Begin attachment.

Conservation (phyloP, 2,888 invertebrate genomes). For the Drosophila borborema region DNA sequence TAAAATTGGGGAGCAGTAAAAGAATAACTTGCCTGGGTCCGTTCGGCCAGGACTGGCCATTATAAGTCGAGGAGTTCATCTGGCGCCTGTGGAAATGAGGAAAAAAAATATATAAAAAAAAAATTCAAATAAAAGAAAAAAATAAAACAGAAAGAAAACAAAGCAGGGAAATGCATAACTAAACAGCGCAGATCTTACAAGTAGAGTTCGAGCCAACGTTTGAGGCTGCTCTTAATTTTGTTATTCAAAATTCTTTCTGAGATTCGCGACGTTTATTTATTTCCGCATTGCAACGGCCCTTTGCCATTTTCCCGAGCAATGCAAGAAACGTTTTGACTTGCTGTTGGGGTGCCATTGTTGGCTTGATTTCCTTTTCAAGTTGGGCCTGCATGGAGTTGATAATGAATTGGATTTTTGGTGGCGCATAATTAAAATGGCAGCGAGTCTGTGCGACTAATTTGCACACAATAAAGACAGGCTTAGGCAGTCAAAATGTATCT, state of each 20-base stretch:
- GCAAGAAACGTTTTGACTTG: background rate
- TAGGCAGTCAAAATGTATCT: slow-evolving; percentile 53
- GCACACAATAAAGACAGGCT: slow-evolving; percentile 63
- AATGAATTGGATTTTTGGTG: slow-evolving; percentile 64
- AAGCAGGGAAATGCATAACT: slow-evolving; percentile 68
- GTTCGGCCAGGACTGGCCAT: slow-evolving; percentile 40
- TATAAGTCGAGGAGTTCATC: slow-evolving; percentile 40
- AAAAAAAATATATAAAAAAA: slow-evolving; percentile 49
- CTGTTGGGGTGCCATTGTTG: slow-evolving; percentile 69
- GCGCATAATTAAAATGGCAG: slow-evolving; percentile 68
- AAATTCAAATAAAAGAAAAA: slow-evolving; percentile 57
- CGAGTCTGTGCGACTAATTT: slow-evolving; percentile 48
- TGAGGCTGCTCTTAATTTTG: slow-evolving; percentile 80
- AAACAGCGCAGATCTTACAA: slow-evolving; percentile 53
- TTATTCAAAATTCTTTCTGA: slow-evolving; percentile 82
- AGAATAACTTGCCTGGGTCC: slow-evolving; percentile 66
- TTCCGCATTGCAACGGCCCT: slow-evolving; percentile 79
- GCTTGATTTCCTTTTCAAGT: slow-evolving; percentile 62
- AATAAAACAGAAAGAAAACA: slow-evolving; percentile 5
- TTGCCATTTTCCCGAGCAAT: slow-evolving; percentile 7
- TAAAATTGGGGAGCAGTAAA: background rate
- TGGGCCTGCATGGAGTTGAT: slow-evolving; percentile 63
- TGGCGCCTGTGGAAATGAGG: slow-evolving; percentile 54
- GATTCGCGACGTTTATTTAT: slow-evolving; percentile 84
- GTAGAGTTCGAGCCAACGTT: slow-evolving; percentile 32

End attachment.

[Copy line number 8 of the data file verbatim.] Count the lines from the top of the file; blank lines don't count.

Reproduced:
- TATAAGTCGAGGAGTTCATC: slow-evolving; percentile 40